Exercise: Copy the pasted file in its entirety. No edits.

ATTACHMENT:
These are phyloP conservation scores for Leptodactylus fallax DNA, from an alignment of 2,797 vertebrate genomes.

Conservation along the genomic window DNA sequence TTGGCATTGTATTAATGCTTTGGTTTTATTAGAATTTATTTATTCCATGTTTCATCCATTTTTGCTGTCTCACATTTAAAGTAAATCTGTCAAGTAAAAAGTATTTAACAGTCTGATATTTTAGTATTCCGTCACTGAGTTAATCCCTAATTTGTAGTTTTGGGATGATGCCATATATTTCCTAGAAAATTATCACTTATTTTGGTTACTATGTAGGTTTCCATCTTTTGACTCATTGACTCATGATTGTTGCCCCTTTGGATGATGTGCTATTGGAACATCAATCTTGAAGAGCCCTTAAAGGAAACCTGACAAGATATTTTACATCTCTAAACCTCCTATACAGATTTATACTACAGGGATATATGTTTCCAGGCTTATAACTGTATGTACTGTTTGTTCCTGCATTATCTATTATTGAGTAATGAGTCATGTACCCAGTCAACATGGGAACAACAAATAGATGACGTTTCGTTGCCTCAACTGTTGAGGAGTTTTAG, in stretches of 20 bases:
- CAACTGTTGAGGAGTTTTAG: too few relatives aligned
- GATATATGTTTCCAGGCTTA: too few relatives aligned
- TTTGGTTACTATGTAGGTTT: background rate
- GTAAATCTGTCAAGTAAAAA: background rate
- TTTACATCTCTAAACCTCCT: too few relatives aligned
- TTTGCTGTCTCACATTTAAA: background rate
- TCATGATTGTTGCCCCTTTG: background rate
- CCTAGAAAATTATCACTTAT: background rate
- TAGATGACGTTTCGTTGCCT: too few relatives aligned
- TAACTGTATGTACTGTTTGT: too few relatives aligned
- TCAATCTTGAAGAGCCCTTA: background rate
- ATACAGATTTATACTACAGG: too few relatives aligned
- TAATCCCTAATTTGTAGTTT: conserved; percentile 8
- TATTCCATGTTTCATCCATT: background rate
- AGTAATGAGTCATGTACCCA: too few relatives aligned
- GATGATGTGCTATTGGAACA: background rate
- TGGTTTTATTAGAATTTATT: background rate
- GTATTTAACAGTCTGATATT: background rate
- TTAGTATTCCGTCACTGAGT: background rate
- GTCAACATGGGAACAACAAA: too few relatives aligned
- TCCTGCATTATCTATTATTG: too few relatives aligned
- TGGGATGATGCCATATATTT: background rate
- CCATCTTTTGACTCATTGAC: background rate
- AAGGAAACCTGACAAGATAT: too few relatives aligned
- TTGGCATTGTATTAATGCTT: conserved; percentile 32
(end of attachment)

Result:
These are phyloP conservation scores for Leptodactylus fallax DNA, from an alignment of 2,797 vertebrate genomes.

Conservation along the genomic window DNA sequence TTGGCATTGTATTAATGCTTTGGTTTTATTAGAATTTATTTATTCCATGTTTCATCCATTTTTGCTGTCTCACATTTAAAGTAAATCTGTCAAGTAAAAAGTATTTAACAGTCTGATATTTTAGTATTCCGTCACTGAGTTAATCCCTAATTTGTAGTTTTGGGATGATGCCATATATTTCCTAGAAAATTATCACTTATTTTGGTTACTATGTAGGTTTCCATCTTTTGACTCATTGACTCATGATTGTTGCCCCTTTGGATGATGTGCTATTGGAACATCAATCTTGAAGAGCCCTTAAAGGAAACCTGACAAGATATTTTACATCTCTAAACCTCCTATACAGATTTATACTACAGGGATATATGTTTCCAGGCTTATAACTGTATGTACTGTTTGTTCCTGCATTATCTATTATTGAGTAATGAGTCATGTACCCAGTCAACATGGGAACAACAAATAGATGACGTTTCGTTGCCTCAACTGTTGAGGAGTTTTAG, in stretches of 20 bases:
- CAACTGTTGAGGAGTTTTAG: too few relatives aligned
- GATATATGTTTCCAGGCTTA: too few relatives aligned
- TTTGGTTACTATGTAGGTTT: background rate
- GTAAATCTGTCAAGTAAAAA: background rate
- TTTACATCTCTAAACCTCCT: too few relatives aligned
- TTTGCTGTCTCACATTTAAA: background rate
- TCATGATTGTTGCCCCTTTG: background rate
- CCTAGAAAATTATCACTTAT: background rate
- TAGATGACGTTTCGTTGCCT: too few relatives aligned
- TAACTGTATGTACTGTTTGT: too few relatives aligned
- TCAATCTTGAAGAGCCCTTA: background rate
- ATACAGATTTATACTACAGG: too few relatives aligned
- TAATCCCTAATTTGTAGTTT: conserved; percentile 8
- TATTCCATGTTTCATCCATT: background rate
- AGTAATGAGTCATGTACCCA: too few relatives aligned
- GATGATGTGCTATTGGAACA: background rate
- TGGTTTTATTAGAATTTATT: background rate
- GTATTTAACAGTCTGATATT: background rate
- TTAGTATTCCGTCACTGAGT: background rate
- GTCAACATGGGAACAACAAA: too few relatives aligned
- TCCTGCATTATCTATTATTG: too few relatives aligned
- TGGGATGATGCCATATATTT: background rate
- CCATCTTTTGACTCATTGAC: background rate
- AAGGAAACCTGACAAGATAT: too few relatives aligned
- TTGGCATTGTATTAATGCTT: conserved; percentile 32